A commercial property manager is a skillful person and particularly so if they manage the larger office towers and or retail shopping centers. It should be said that the skill mix for a property manager is not the same as that of a commercial sales and or leasing person. The jobs are very different.
So, why the difference? The relationship with the client can evolve for many years across different disciplines and challenges; a smart, intelligent, and knowledgeable person is needed to make that client relationship happen. If the property manager is comprehensively good at their job the fee opportunities will likely be many and frequent.
What are the essential skills?
The property manager is working with a client for the long term on a variety of complex things. They may be working on a number of issues for months if not years in the case of property upgrades, renovation and refurbishment works.
So what skills should a good commercial property manager have? Here’s my thoughts:
- Ability to understand complex issues – Commercial property matters today are quite complex. They cover the bigger picture across financial, physical, lease, tenant, and documentary factors. One decision or action can impact another so property choices made should be looked at in the broader scheme of things, and with an understanding of just how any single direction will impact the asset or the investment physically and financially over time.
- Financial analysis – You can break property performance and financial analysis down into a number of important categories such as income (net and gross), outgoings, expenditure, budget performance, capital expenditure, and cash flow forecasting. Any medium to large asset to cope with this should have a business plan supported by financial strategies, tenant, and lease decisions. Ultimately the value of the property and the net income should be enhanced over time by well-considered property and financial decisions.
- Lease negotiation skills – Leases are always being shaped and negotiated for investment improvement. Knowing how to negotiate a lease in a positive way given current market conditions is a real skill; in a property with lots of tenants in the mix some key factors of tenant placement and permitted use also come into the equation.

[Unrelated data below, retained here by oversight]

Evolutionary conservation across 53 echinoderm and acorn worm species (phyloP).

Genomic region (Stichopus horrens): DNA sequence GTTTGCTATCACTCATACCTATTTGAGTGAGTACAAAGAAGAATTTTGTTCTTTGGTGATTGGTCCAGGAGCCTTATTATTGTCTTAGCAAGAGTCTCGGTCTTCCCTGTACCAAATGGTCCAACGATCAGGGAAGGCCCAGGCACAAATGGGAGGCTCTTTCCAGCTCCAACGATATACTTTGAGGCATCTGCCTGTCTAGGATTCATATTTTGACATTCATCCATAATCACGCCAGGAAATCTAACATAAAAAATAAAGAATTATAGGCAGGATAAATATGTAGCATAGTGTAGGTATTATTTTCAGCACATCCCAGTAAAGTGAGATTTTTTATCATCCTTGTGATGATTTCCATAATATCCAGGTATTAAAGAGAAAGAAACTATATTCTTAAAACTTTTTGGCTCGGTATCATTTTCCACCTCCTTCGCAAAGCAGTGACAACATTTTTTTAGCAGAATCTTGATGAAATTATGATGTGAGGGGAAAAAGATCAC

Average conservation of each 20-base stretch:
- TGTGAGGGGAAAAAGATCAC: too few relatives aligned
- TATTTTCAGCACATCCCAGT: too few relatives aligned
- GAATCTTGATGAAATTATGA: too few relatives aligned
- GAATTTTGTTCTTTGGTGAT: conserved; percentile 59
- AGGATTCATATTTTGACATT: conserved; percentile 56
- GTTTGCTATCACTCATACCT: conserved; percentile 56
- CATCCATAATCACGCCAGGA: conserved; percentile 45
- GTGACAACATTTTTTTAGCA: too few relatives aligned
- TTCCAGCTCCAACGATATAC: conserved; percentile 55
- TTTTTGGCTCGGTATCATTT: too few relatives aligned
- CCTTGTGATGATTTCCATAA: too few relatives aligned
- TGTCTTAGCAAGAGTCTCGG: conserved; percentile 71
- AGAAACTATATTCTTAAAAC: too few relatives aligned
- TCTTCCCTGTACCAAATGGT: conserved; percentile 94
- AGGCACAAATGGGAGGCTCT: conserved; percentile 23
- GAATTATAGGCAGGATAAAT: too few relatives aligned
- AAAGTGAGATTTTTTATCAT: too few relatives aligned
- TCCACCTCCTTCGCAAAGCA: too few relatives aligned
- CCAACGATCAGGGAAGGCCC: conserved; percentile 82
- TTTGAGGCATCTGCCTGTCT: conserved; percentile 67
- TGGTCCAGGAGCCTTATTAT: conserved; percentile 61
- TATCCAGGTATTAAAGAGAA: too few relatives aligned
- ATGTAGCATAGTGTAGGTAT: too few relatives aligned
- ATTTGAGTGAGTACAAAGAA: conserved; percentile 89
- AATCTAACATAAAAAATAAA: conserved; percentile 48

- Detailed reporting – All landlords should be provided with an accurate and detailed property report in a timely way, be that weekly or monthly. At the end of the quarter and each year there will be strategic financial reports to be structured.
- Landlord contact – All landlords like to be contacted regularly to help them understand just how the property is functioning and performing. An informed landlord will generally be a ‘happy landlord’.
- Tenant control – Some tenants need special attention and control. The lease document will contain plenty of covenants for compliance and monitoring; a property manager must know how to control the legalities of lease documentation and how to interpret a lease document in difficult property situations.
- Risk management – In a commercial property risk will evolve from many different sources and occur in different directions. Property use, tenant operations, and customer access will all impact property risk and the daily operations of the common and tenant premises. Most buildings will have a risk management plan including special considerations such as fire, emergency, bomb, and personal threat or injury responses.
- Maintenance controls and facilities management – Repairs and maintenance events happen at any time. Some of those issues will be routine whilst others will be major in cost or property impact. Understanding how to handle those things in keeping with the investment and facility management plans of the landlord can be a challenge.
- Property documentation – Leases are the backbone of a property investment. The leases should be optimized for income and return, whilst protecting the investment in an overall way. Some tenants can bring difficult or dubious business operations to properties that then threaten property occupancy or safety. That is where the property lease documentation and controls are really important.
- Personal organisation – Many property managers will well know that their average working day is complex and busy; spare time is in short supply and care is required in time management planning and commitment. A typical property manager will have 20 to 50 things active at any one time across their property or property portfolio. Some of those things will progress very slowly and take weeks to resolve. A property manager will thereby need a good diary and record keeping system to keep things under control.
You can likely add your version of skills to this list. These 10 simple factors of property manager control or skill clearly show that the work load is large and demanding. Only special people with a high level of property skill and knowledge should embark on a career in this part of the property management industry.